Saturday, 17 May 2014

A Glimpse of the future Tara O'Neill

A Glimpse of the future

As Educators we talk about how we cannot predict the future playing field of life but how we can give students the skills they need to be adaptable, future thinking citizens.   As educators we think about how we can prepare our learners born in 2014 for their life in 2032.  We wonder what technology will look like? What jobs will they be doing? Some of us wonder if there will be a world left, such is the pollution and attitude to consumption we see around us?

Every week a writing group of twelve, 5 and 6 year olds, take their published writing over the paddock to the pre-school.  The children read their writing to the slightly smaller learners sitting on the mat looking up with such admiration at the carefully printed story and beautiful artwork.  Then once finished, a five year old girl, takes her two year old sister’s hand and heads out to the sandpit.  I watch as all age groups play, take turns, discuss, laugh, run, learn how to get on together, learning together seems so natural.

In the Early Years Learning Community where I teach, I watch as 10 year olds, co-create with 5 years olds.   They get frustrated with each other at times.  They are learning to teach and learn together, to take turns and support each other.

At home, my 6 and 7 year old play, sometimes remembering to ask for a turn.  Sometimes snatching, sometimes complaining loudly because of the way they were treated by the other sister. In this environment, they are learning how to communicate successfully with each other.  These are skills necessary for the future.

Then, my 16 year old comes into the kitchen, so excited. “Mum, I just Skyped a person from Palestine.  I was teaching him Hebrew, he was teaching me Arabic.  We both speak English.”  My 16 year old has been learning Hebrew since she was 11 years old.  She has now started to learn Arabic.  The person from Palestine is a dentist who needs to learn Hebrew to go to work in Israel.  The website they share is a language learning site – “mylanguageexchange.com”.   She told him about New Zealand, about Pavlova, about the history of New Zealand.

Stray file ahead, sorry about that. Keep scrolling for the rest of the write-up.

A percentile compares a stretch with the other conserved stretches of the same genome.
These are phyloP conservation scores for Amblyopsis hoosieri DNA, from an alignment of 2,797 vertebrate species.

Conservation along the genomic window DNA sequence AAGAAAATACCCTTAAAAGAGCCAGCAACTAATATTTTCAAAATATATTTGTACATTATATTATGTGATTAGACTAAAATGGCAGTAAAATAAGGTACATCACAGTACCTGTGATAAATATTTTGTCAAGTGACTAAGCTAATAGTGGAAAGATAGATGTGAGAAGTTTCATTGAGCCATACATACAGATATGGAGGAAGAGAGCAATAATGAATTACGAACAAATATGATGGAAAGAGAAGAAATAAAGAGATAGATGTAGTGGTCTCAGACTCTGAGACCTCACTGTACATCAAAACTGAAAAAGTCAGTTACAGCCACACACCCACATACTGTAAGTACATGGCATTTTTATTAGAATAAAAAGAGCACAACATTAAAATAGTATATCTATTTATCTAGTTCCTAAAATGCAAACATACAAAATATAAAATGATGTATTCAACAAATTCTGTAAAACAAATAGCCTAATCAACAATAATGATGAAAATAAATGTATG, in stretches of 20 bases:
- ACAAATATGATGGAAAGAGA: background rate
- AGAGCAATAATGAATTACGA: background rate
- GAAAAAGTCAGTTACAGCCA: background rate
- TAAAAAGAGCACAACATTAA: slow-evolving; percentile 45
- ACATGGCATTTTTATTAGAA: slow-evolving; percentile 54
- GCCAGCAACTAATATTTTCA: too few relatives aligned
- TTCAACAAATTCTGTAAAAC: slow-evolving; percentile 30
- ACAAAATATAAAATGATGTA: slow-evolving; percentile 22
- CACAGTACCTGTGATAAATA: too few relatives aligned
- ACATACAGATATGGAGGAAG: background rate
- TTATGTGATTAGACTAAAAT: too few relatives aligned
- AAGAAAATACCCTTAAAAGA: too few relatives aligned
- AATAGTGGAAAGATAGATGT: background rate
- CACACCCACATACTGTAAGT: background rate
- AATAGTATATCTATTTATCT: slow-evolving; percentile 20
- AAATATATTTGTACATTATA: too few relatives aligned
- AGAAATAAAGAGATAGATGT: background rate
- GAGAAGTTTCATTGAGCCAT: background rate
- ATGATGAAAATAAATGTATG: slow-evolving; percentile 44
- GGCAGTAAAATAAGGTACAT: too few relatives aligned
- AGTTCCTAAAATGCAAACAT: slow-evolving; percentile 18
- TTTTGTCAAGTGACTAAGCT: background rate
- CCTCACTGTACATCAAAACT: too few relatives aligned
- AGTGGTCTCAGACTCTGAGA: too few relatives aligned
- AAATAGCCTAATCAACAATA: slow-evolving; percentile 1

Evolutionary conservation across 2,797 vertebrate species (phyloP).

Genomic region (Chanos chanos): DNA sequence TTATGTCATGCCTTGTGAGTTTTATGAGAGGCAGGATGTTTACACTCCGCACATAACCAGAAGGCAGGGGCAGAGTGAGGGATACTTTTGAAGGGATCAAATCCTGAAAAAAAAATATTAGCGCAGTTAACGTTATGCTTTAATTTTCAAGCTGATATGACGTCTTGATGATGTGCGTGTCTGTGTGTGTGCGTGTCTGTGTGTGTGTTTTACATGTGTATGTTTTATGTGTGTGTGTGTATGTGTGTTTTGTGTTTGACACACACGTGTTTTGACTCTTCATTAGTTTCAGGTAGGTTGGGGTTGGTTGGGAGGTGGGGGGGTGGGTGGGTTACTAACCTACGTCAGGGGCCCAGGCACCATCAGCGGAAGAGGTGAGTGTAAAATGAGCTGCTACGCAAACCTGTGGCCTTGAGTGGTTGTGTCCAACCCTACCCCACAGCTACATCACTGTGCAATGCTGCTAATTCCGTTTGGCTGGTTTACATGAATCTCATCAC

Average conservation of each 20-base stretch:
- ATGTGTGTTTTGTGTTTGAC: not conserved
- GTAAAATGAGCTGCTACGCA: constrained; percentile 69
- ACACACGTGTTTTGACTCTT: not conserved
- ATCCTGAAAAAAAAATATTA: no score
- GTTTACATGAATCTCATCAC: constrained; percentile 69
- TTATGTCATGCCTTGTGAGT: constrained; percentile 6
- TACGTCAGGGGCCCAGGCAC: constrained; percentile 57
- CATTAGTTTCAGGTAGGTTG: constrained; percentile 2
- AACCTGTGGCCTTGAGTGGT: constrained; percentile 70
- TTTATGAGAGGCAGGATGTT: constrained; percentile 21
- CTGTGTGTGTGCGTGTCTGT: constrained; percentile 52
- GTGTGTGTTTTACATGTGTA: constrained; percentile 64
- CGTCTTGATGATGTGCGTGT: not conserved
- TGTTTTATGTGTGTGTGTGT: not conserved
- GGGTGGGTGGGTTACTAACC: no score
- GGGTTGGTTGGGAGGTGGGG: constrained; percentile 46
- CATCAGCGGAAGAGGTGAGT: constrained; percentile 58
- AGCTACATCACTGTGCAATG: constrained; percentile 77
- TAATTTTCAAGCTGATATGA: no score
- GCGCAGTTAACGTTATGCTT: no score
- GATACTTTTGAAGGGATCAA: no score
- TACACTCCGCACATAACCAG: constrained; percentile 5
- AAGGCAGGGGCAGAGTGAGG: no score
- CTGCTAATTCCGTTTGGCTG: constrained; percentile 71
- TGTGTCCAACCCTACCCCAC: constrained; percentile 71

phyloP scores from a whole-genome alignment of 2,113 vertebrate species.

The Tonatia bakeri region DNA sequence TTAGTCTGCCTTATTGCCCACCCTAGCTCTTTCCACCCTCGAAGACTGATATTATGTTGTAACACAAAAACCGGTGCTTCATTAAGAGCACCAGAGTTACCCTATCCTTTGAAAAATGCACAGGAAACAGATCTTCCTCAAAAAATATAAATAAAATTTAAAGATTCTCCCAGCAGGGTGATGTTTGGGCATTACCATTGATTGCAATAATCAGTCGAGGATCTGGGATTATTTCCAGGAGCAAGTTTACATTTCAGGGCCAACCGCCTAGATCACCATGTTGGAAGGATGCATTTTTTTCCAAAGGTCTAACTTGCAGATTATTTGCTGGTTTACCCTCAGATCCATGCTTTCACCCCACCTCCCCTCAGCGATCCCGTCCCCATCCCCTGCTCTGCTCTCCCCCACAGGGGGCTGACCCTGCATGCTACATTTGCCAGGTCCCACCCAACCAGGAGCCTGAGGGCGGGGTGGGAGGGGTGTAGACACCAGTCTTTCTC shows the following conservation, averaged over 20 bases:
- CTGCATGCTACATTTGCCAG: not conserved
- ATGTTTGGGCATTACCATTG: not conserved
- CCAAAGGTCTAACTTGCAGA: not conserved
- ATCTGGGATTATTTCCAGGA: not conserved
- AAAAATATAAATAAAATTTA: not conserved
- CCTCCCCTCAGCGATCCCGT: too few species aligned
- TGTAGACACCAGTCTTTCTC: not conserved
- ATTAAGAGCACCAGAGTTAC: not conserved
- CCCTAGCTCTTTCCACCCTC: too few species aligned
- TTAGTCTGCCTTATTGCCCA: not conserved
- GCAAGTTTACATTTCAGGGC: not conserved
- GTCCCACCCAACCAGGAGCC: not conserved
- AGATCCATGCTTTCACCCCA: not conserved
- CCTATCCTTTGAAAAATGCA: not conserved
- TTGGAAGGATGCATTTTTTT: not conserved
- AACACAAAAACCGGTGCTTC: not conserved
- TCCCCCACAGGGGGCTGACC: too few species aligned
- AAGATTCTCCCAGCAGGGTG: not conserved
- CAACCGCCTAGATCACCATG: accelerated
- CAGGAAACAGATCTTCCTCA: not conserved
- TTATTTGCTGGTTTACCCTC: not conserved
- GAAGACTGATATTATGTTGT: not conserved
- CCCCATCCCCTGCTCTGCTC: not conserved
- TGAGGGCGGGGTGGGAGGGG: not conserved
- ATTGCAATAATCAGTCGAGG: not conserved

This just left me with my mouth open.  Wow – right there, that is the future!
The playground has grown substantially so that instead of crossing a field you cross countries.   If this generation talk and learn from each other, somewhere along the line, one of them will become a leader on the world stage, and remember playing in the sandpit of online learning languages and maybe, this will make a difference to outcomes during times of peace and war.

I know, you are thinking, how do I know my daughter is safe? 
We have talked with her about safety regularly.  She has attended courses on cyber safety.  And I say to you, how do you know your children are safe walking down the road or going to uncles house for a visit?   We don’t ever know for sure, but we do what we can to give our children the knowledge and confidence to speak up and get help when they need.  


As Educators, we cannot let our fear, stop the Future learning from happening.
Instead, let us enable our learners to learn.  Let us spend time teaching them how to be safe, let us let them connect. Imagine the learning of being able to explain the history lesson you just read  to someone on the other side of the world.  Imagine the lessons learnt through communicating with a person from another culture.  Imagine the future of a world where people care about each other no matter where they live.

Imagine. Our students aren’t imagining they are doing it.  They are the future.



By Tara O’Neill

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